Deletion of Hyaluronan Synthase 3 Inhibits Neointimal Hyperplasia
Objective—Hyaluronan (HA) is a polymeric glucosaminoglycan that forms a provisional extracellular matrix in diseased vessels. HA is synthesized by 3 different HA synthases (HAS1, HAS2, and HAS3). Aim of this study was to unravel the role of the HAS3 isoenzyme during experimental neointimal hyperplasia.
Approach and Results—Neointimal hyperplasia was induced in Has3-deficient mice by ligation of the carotid artery. HA in the media of Has3-deficient mice was decreased 28 days after ligation, and neointimal hyperplasia was strongly inhibited. However, medial and luminal areas were unaffected. Cell density, proliferation, and apoptosis were not altered, suggesting a proportional decrease of both the number of cells and extracellular matrix. In addition, endothelial function as determined by acetylcholine-induced relaxation of aortic rings and immunoblotting of endothelial nitric oxide synthase and arterial blood pressure were not affected. Furthermore, the oxidative stress response was not affected as determined in total protein extracts from aortae. Transcriptome analysis comparing control versus ligated carotid arteries hinted toward a mitigated differential regulation of various signaling pathways in Has3-deficient mice in response to ligation that were related to vascular smooth muscle cells migration, including focal adhesions, integrins, mitogen-activated protein kinase, and phosphatidylinositol signaling system. Lentiviral overexpression of HAS3 in vascular smooth muscle cells supported the migratory phenotype of vascular smooth muscle cells in response to platelet-derived growth factor BB in vitro. Accordingly, knockdown of HAS3 reduced the migratory response to platelet-derived growth factor BB and in addition decreased the expression of PDGF-B mRNA.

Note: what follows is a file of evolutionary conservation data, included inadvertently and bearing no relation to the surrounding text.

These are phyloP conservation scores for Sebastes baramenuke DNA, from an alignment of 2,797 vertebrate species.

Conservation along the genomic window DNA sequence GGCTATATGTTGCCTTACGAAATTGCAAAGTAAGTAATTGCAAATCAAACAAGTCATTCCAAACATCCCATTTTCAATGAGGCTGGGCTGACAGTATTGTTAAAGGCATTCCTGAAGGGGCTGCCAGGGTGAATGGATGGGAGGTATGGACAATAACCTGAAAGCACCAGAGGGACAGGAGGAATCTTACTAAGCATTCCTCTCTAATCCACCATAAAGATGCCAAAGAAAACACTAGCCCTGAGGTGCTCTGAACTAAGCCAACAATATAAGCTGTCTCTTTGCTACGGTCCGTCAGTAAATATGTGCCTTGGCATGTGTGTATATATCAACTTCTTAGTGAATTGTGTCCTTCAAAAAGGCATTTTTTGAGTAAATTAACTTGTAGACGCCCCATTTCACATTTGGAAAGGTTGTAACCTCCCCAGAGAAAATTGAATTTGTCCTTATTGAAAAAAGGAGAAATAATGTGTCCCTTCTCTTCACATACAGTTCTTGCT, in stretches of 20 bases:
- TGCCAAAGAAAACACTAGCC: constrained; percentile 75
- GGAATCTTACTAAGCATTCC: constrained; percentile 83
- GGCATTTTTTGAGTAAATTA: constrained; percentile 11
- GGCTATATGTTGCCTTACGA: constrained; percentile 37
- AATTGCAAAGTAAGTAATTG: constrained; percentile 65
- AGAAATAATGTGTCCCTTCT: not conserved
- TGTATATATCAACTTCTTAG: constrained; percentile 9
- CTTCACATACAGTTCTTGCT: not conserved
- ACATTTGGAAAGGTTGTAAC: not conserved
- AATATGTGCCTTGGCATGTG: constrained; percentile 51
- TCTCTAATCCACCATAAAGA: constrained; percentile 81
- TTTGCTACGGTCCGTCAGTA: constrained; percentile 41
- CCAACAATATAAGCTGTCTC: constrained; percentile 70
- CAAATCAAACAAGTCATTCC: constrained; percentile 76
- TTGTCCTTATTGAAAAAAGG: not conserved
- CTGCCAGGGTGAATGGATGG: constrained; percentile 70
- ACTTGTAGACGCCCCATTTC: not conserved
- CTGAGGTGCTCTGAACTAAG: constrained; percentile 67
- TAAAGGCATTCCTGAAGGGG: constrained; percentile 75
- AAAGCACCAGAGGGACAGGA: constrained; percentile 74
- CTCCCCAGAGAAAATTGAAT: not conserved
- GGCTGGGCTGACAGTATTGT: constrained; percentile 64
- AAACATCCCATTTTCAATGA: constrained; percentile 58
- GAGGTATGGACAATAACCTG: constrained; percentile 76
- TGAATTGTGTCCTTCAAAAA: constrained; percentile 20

Conclusions—HAS3-mediated HA synthesis after vessel injury supports seminal signaling pathways in activation of vascular smooth muscle cells, increases platelet-derived growth factor BB–mediated migration, and in turn enhances neointimal hyperplasia in vivo.
- Received October 24, 2014.
- Accepted November 7, 2015.
- © 2015 American Heart Association, Inc.